Coachella Valley is surrounded by desert and farming communities, not all of which enjoy easy access to the Internet. But that hasn’t stopped the rural California school district’s staff from upgrading Wi-FI broadband connections across the district and providing devices to all students.
Since an iPad pilot was rolled out about three years ago, all of the nearly 20,000 students across 22 schools – from pre-Kindergarten to 12th grade – now use the tablet to enhance their learning.
“We have seen increased student engagement in the classroom,” said Michelle Murphy, executive director of technology services since 2012. “For the first time, we’re seeing full integration across more classrooms. I think [technology is] being used more as, not an afterthought, but as something that is embedded into their day.”
Murphy embodies the characteristics of what the Consortium of School Networking regards as a potential NextGeneration Leader – school tech officials who have gone above and beyond their normal IT responsibilities to promote student achievement. She, along with others profiled by EdScoop, represent the type of leaders CoSN hopes to recognize through a new program being launched at its annual conference in April in Washington, D.C.
It’s even more striking that the rural district pulled off the iPad implementation, despite widespread problems faced by other districts like Los Angeles, about two hours away.
“We did look at lessons learned and try to adjust what we were doing with our deployment,” said Murphy, who used to be a Kindergarten teacher. “Our teachers had the iPads six months prior to students.”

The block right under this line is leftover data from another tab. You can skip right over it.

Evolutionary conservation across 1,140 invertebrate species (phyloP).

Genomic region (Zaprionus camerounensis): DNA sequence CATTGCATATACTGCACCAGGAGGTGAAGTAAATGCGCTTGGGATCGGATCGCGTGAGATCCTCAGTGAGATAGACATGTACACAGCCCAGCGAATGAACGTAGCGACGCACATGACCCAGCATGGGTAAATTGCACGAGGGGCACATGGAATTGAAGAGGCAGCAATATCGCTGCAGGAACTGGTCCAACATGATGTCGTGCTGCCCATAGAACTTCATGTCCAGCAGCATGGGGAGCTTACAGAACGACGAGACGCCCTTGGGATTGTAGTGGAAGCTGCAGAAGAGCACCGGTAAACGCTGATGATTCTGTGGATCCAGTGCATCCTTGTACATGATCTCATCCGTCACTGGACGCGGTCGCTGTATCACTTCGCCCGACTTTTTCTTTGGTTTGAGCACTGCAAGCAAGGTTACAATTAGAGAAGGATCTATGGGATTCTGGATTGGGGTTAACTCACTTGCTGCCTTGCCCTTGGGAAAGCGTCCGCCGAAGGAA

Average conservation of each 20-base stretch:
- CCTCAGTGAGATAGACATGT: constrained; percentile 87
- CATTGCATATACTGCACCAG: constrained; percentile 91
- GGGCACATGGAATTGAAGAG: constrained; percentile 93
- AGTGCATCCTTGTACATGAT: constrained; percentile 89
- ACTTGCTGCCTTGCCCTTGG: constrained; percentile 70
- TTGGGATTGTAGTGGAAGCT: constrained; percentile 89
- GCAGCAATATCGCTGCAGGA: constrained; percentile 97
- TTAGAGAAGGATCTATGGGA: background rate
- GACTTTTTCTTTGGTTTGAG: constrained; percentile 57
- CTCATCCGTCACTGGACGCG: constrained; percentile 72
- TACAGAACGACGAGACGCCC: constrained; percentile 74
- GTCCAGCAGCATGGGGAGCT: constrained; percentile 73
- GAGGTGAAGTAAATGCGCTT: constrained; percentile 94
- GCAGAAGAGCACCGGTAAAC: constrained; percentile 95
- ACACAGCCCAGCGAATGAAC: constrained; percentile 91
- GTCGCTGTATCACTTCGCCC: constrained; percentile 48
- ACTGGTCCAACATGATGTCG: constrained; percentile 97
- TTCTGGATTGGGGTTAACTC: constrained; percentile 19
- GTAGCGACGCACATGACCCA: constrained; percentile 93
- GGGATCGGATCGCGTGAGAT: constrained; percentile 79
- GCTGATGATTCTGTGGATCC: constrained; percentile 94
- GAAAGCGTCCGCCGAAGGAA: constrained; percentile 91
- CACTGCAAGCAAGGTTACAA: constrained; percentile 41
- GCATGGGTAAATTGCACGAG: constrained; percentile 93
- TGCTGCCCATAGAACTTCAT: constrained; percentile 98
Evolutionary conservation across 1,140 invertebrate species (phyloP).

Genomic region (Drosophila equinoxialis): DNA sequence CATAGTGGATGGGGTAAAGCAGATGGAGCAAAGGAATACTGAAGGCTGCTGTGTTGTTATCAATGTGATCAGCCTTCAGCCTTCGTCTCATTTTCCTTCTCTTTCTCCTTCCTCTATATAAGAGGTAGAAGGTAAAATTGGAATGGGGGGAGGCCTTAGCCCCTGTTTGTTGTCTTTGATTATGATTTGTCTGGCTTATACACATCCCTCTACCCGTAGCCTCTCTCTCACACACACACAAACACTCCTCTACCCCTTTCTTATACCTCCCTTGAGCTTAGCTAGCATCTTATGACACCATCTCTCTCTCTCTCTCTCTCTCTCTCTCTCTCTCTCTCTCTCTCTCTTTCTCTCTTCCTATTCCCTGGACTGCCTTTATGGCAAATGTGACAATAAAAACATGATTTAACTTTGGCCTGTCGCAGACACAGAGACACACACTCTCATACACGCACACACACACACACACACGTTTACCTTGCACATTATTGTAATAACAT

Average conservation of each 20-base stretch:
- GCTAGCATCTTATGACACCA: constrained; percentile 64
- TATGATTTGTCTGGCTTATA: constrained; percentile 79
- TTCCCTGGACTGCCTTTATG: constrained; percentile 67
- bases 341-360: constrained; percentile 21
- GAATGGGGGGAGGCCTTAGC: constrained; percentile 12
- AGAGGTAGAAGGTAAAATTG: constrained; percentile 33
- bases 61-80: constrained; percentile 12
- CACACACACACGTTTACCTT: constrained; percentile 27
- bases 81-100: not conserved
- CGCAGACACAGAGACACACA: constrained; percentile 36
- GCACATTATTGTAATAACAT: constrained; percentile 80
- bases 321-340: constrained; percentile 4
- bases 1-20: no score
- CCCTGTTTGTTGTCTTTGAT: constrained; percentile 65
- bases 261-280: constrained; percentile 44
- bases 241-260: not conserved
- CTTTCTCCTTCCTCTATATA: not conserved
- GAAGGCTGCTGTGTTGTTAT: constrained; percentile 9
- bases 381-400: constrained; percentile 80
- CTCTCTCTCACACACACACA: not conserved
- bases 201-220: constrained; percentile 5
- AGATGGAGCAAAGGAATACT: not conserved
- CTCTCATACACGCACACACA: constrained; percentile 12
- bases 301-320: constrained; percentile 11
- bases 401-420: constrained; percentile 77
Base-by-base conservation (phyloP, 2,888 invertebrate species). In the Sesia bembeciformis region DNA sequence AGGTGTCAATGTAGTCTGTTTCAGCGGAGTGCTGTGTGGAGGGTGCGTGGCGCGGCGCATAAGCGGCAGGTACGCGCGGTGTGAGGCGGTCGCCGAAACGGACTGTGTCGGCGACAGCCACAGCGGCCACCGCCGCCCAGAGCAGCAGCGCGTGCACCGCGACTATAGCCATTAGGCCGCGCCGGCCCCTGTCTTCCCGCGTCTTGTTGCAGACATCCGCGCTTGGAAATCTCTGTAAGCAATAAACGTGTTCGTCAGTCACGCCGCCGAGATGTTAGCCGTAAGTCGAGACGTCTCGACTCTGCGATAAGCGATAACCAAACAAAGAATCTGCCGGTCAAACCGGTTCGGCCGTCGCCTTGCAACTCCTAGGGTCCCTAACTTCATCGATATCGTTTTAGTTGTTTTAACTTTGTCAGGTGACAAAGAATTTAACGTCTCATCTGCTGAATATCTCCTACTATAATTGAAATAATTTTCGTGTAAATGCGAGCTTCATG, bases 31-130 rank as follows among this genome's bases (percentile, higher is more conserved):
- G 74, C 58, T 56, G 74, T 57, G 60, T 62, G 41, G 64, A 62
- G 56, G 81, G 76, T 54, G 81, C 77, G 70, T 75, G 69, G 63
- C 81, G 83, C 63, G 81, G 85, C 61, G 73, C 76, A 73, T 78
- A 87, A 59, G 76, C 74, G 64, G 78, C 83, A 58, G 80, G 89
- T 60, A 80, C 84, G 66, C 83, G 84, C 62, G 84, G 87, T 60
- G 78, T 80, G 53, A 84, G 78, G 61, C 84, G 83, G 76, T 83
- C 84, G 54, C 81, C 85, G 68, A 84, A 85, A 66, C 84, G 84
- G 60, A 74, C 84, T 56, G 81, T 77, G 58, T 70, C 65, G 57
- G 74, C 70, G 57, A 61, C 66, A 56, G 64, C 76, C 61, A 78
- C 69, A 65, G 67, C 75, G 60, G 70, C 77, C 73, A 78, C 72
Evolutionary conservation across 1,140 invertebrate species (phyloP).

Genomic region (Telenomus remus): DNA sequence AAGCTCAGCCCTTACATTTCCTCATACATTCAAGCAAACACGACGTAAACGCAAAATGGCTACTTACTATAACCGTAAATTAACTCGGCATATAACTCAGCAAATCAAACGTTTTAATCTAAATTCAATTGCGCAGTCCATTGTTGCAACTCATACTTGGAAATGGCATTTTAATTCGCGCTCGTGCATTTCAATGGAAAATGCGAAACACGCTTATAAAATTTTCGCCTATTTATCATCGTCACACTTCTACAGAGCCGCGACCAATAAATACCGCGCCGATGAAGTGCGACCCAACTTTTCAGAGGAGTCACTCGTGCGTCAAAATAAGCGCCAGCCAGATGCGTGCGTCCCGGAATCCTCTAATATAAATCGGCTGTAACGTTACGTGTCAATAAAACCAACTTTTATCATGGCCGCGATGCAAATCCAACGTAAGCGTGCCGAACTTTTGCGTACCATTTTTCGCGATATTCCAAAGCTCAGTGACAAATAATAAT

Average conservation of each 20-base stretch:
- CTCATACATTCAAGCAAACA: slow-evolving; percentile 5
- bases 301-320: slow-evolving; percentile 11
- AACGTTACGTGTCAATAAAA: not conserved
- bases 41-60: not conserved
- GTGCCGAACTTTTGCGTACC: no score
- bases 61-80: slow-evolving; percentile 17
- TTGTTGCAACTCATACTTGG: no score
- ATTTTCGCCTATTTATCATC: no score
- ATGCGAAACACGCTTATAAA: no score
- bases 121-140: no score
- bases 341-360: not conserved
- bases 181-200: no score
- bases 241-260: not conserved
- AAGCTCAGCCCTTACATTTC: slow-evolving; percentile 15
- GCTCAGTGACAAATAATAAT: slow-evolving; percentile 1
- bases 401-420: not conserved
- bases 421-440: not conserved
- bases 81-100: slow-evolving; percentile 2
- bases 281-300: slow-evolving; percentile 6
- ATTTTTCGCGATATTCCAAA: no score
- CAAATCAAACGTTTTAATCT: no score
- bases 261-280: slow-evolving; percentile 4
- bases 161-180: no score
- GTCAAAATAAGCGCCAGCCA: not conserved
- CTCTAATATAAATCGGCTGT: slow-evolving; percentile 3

The deployment was challenging at first – it took six months to get the iPads into every child’s hand. But Murphy and her staff also offered around-the-clock professional development for teachers, with online support and training.
The district also took the innovative step of outfitting school buses with Wi-Fi routers so that students, most of whom qualify for free and reduced price lunch, can do their homework while they are on the ride.
“About 40 percent of our homes do not have connectivity, so this way students can be connected to and from school,” said Murphy.
Ten of the 100-bus fleet also have solar panels on top so they drivers can park them out in the community at night so that kids can do their homework using the vehicles as mobile hotspots. The innovation has had some positive side effects.
“Discipline has dropped on the bus because students are engaged, whether for fun or doing homework,” Murphy said. “We’re trying to help the kids as much as possible.”
The IT team at the district has been able to pursue all these cutting-edge endeavors thanks to a $43 million bond to beef up infrastructure. The district has also purchased Apple MacBooks for teachers.
Murphy said technology doesn’t take the place of teachers, but it is imperative for kids to use it in order to succeed in the future.
“I have a four-year-old grandson who has an iPhone, so if he goes to school and doesn’t have that technology available to him, he might be bored,” she said. “I think jobs of the future are going to entail technology. Kids need to learn to be responsible and leave a positive digital footprint.”